Is the expression of anger acceptable? (especially aggression,in word or deed) A moral relativist,I argue "of course",as the situation requires.EG in self defence. Do we have the RIGHT to express anger? Only in the political sense,where supported by force of custom or law. I deny the existence of innate rights of any kind.

I do not argue a right to set any moral standards for others. In fact that's one of my pet peeves with the sanctimoniously religious. (as well as some militant atheists driven by the same arrogant personal certitude)

The question also implies some kind of moral imperative for/against angry behaviour.

Yes, I guess it does, doesn't it, when asked that way.

I deny the existence of innate rights of any kind.

Meaning that rights are only human inventions we impose or deny upon ourselves?

I do not argue a right to set any moral standards for others.

Hmmm...so a community doesn't have the right to establish a law saying that murder is wrong, and impose that standard on everyone else? Is that what you are saying? If you say that you "do not argue a right to set any moral standards for others", aren't you implying by default that others have an innate right not to have a moral standard imposed on them? I mean, it sounds like a contradiction to me -- perhaps in irresolvable one -- but a contradition nonetheless.
One of them is that I feel like I was tricked...I am all the angrier because I have no one person that I can forgive and come to terms with. I am angry at a pervasive social idea...

Oooo, I can totally see that...right there with ya. Why do people believe that telling children that there is a Santa Clause, Easter Bunny, Tooth Fairy, and Heavenly Father is a constructive and fulfilling way of making children happy, healthy, and well-balanced, when none of it is true?
My kid has no clue who Jesus or Santa is.
Good for you and him/her.
I know some individuals that are angry more often than not. Some theists, some atheists. I can't recall ever seeing uncontrolled anger producing a positive outcome. I have seen it harm health, ruin relationships, traumatize children, adversely affect the progress of projects and lead to incarceration.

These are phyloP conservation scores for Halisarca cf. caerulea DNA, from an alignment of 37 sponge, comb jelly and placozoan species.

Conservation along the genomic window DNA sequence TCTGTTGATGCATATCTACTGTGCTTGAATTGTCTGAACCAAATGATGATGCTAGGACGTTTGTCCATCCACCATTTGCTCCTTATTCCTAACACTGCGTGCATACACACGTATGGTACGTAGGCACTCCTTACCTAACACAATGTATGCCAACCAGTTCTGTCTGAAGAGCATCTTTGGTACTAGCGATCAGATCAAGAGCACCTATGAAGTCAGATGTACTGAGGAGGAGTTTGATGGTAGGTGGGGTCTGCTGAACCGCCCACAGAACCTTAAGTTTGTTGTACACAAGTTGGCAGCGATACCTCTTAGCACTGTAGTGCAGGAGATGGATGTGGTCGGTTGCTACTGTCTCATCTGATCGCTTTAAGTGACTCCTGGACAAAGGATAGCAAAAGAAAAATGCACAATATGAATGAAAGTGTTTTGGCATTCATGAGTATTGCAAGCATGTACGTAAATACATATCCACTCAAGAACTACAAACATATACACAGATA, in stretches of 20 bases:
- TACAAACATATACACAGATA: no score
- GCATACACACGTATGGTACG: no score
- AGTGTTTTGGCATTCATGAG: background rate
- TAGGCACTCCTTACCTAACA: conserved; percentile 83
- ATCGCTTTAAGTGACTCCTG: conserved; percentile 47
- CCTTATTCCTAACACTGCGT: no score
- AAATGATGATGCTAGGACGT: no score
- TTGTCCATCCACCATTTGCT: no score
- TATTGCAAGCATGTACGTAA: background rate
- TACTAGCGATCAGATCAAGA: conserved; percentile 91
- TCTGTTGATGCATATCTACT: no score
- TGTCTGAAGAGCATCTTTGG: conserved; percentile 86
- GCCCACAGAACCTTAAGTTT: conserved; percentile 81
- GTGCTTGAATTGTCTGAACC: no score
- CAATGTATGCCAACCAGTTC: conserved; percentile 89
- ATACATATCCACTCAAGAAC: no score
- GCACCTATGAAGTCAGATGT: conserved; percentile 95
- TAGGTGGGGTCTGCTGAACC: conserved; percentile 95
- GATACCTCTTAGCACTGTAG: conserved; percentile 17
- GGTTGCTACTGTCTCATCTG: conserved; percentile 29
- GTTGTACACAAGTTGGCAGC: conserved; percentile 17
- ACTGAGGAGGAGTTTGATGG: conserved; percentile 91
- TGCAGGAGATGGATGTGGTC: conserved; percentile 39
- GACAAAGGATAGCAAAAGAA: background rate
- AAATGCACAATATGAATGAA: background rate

Understanding can dissipate anger.
Yes, I there are different types of anger. That is true.
Anger by itself isn't an argument, but clearly, anger can enhance an argument by playing on the passions of others. It's a dangerous game, though, since it's difficult to control. Still, it's hard not to be angry with all the harm that religion has done and continues to do. Morality isn't particularly complicated, really. The Golden Rule (which is not original to Christianity by a long shot) more or less sums it up. Legitimate anger does require justification (otherwise, you're just talking about a neurological disorder), and the myriad violations of the Golden Rule perpetrated by the religious amply provide just that.
So true. And I often get angry with people who express anger towards me, almost always unfustified. Their anger illicites an angry response. Also, anger in other people often scares me. Like when I see radical Muslims storming the streets, yelling for blood over imagined insults and injuries. I find that anger and mob mentality to be quite frightening, because it is, as you have said, often without justification.
There is a big difference between anger and rage. Anger can be an extremely positive thing, providing the rage is controlled. Given my experiences with theists, and nutjobs in general, the only alternative to anger I find is resignation. You tell me ? Which is the more positive option ?
Between anger and resignation? Anger is the more positive. No questions.